20 Mar World Rallycross launch at Killarney
Graced by triple world champion Petter Solberg, the official announcement during the press launch at Killarney last week, that the final round of the 2017 FIA World Rallycross Championship would be held at the Cape circuit on the weekend of 10/12 November, was enthusiastically received by everyone who attended.
And so it should have been. Because although worth a full circle of feathers in the caps of all the guys who negotiated the deal, from the Cape Town City Council, to the Killarney organisers and the board at IMG, the company that controls world rallycross — it is the unique branch the sport itself, that deserves a share of the credit.
Because rallycross has it all. And dare it be said, possibly more than any other FIA approved form of world motorsport.
Compare its positives:
- Circuits are short (the Killarney rallycross layout is just over a kilometre in length), and offers spectators near 100% visibility.
- Races are similarly short, sharp events.
- Entries are limited, with usually four and never more than six in a race.
- There are then a series elimination races, leading up to quarter, semis and finally a grand finale – much like rugby’s popular, world sevens.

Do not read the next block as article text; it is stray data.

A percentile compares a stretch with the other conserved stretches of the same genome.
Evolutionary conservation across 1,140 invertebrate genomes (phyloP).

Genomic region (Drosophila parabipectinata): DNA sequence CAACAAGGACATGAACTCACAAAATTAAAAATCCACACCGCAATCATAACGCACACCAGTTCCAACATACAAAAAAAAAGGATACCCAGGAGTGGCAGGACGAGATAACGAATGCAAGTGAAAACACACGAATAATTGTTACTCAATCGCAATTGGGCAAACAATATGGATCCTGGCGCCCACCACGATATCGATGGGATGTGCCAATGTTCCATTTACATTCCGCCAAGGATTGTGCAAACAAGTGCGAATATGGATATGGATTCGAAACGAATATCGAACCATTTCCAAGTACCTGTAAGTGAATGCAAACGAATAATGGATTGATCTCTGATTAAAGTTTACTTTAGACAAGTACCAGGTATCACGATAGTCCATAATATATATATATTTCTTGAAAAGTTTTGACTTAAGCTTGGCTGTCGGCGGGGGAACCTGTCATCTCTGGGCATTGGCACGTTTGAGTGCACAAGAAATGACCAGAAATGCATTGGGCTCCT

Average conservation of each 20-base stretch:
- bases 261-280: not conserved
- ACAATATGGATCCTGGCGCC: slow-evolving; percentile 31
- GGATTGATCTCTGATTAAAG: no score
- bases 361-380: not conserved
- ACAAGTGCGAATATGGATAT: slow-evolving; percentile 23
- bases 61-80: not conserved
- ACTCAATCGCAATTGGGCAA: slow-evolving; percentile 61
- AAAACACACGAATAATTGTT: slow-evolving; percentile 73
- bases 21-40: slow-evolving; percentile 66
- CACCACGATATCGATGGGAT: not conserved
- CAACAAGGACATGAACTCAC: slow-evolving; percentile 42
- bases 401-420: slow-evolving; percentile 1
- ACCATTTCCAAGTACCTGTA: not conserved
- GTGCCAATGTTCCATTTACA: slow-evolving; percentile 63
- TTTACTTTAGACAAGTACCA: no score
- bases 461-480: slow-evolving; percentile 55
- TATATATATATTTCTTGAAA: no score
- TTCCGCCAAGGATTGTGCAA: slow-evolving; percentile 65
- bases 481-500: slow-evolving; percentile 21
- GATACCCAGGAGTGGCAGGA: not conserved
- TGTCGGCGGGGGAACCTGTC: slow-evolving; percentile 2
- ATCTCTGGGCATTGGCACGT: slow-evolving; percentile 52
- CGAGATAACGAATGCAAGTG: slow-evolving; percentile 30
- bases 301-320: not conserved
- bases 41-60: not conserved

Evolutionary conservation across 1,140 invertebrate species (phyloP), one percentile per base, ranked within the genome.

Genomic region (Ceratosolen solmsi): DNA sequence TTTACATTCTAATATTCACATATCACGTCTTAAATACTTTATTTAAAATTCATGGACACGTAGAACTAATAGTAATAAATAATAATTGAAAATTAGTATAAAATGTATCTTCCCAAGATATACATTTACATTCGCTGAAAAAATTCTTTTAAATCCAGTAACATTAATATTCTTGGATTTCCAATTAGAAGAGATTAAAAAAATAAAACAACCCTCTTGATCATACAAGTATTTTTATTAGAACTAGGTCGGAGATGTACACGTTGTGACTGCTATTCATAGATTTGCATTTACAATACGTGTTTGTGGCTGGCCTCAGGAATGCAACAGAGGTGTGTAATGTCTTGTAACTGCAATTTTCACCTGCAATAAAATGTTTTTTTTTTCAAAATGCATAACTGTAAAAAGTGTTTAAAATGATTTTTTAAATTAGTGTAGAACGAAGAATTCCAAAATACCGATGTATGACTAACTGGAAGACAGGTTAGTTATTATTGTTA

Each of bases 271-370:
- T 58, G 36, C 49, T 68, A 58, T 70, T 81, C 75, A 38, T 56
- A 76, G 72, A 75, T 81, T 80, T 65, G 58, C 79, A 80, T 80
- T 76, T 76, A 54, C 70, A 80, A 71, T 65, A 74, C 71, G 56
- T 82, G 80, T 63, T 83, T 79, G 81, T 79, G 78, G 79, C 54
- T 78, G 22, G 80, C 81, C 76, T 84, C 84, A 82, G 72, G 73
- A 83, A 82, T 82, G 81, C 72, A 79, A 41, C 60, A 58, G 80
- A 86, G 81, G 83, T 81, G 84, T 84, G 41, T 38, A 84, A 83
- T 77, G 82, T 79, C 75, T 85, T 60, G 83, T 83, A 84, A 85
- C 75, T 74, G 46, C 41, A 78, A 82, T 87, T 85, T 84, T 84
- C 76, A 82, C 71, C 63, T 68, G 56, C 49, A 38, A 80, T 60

- No race is long enough to become boring
- The road surface consists of sections of asphalt and of gravel and usually includes a jump. A true test of driver ability.
- There is also a unique slightly longer Joker Lap. Every driver has to complete one of these during a race.
- With 600 bhp and all-wheel-drive, a rallycross Supercar can match a F1 projectile from 0 to almost 100 km/h.
- While metallic contact can slow a car, it is not advised. Nevertheless it happens, often in the most spectacular fashion.
In this respect, Swedish driver Kevin Eriksson pulled off what was generally agreed to be the most remarkable motorsport action sequence seen last year. This, during the final of the German Rallycross GP.
Lying back in third place as they entered a particularly tight section, he managed to pass the two cars ahead of him in an outrageous manoeuvre during which his RX Supercar overtook them on the outside in a move that had the tail of his car ahead of the front wheels, almost all the way around the corner.
Captured on camera it has already been seen by millions of viewers.
With former rally star Jon Williams having been confirmed as the first South African to be accepted as a world rallycross driver, Des Easom the executive manager of the Western Province Motor Club (WPMC), has announced that Killarney is going to offer similar opportunities to local drivers. The WPMC is planning a series of events on the new circuit that are due to take place before the world championship date.